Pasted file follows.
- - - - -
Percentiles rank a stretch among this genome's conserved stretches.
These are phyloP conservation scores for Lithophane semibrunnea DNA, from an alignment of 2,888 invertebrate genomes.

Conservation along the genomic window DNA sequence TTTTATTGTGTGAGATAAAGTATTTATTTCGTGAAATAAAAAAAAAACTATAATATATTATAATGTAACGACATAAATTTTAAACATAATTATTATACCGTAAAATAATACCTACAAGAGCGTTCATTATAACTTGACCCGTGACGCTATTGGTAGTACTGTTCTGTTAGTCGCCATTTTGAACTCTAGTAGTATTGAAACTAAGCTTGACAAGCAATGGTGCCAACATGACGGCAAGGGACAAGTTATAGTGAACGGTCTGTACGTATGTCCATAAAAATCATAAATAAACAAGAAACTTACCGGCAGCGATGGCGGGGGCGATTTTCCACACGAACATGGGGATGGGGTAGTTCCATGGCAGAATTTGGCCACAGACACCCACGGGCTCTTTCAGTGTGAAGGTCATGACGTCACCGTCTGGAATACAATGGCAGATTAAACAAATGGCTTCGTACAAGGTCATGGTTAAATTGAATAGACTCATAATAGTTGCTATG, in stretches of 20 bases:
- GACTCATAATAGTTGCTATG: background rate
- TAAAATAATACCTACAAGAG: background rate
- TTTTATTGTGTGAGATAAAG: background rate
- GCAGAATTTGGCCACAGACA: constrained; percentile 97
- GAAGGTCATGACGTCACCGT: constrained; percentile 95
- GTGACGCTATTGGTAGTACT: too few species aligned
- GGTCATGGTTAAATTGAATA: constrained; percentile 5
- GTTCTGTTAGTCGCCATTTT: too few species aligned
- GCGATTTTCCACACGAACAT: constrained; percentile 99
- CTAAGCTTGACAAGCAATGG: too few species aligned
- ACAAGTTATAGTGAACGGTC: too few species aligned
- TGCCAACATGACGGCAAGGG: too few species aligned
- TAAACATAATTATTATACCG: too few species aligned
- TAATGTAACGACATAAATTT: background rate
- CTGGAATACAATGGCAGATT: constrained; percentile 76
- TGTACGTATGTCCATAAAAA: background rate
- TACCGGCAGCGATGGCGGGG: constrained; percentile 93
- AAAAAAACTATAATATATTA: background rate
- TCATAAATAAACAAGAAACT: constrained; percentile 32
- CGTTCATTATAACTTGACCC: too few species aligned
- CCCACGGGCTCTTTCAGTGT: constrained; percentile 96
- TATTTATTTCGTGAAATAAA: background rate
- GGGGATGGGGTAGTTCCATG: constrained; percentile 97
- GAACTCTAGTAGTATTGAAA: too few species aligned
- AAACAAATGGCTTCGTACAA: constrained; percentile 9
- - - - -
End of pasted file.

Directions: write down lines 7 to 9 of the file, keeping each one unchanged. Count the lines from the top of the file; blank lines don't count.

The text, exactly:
- GCAGAATTTGGCCACAGACA: constrained; percentile 97
- GAAGGTCATGACGTCACCGT: constrained; percentile 95
- GTGACGCTATTGGTAGTACT: too few species aligned